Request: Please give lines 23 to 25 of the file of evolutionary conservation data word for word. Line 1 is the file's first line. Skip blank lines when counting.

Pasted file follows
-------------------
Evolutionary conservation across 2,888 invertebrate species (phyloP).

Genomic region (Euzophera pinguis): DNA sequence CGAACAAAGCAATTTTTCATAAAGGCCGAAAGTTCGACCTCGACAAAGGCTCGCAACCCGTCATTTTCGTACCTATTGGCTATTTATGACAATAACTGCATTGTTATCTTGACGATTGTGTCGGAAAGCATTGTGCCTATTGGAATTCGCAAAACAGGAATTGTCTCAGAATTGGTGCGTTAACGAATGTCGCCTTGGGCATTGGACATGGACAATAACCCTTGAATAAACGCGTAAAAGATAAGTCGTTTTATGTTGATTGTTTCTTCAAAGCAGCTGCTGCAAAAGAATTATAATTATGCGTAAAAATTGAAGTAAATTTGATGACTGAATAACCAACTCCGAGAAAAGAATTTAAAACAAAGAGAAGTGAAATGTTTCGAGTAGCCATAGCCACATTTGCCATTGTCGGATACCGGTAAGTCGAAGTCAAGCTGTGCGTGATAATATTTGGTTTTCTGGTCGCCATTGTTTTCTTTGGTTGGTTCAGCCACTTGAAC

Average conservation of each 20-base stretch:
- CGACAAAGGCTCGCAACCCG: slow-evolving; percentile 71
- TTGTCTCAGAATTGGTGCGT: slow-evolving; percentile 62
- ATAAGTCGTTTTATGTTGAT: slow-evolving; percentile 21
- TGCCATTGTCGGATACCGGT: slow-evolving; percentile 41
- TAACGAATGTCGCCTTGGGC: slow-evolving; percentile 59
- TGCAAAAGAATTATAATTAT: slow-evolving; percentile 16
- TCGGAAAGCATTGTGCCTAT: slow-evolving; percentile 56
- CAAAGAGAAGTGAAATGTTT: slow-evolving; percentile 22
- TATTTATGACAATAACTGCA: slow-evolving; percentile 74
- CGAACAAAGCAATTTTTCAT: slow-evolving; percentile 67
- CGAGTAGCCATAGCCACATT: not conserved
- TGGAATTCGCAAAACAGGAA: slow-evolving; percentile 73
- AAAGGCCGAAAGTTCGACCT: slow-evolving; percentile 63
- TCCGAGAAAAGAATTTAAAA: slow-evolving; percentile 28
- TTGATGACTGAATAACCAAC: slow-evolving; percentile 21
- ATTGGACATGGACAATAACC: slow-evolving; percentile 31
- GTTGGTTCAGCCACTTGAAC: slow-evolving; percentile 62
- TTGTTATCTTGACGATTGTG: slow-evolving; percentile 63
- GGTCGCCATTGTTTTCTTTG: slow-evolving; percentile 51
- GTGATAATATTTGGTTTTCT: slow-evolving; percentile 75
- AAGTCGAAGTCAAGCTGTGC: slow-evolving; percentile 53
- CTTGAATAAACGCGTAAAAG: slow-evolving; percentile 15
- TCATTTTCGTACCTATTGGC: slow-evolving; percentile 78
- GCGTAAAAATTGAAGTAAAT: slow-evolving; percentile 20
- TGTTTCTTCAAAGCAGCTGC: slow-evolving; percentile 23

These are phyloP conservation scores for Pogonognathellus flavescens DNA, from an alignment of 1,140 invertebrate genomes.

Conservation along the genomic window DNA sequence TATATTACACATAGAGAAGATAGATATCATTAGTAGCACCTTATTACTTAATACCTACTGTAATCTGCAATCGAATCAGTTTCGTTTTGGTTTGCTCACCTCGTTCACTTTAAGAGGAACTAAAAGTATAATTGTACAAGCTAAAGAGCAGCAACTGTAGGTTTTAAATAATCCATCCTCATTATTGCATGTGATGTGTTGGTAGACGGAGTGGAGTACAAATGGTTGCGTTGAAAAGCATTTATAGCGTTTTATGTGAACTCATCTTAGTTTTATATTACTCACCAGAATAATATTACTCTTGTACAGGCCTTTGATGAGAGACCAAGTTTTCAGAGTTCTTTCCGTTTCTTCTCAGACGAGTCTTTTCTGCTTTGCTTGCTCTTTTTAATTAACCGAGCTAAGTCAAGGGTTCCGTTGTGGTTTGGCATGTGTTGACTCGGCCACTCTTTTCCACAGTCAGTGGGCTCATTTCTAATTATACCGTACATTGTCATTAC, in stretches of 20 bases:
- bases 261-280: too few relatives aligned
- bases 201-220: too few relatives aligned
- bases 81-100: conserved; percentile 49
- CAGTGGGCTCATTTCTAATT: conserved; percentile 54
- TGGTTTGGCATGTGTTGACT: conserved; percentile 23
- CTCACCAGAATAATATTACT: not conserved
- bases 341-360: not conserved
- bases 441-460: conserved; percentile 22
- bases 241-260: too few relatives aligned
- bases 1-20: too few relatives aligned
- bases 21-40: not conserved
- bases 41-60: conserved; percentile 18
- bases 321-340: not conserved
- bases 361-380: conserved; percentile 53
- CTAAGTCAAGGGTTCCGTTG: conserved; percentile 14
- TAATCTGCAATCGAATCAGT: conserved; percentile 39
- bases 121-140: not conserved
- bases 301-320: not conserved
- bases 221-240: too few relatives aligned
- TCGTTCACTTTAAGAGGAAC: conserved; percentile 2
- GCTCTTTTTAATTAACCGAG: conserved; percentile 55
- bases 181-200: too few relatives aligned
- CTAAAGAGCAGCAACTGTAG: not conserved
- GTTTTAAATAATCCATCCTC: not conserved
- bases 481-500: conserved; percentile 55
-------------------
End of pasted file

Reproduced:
- GTGATAATATTTGGTTTTCT: slow-evolving; percentile 75
- AAGTCGAAGTCAAGCTGTGC: slow-evolving; percentile 53
- CTTGAATAAACGCGTAAAAG: slow-evolving; percentile 15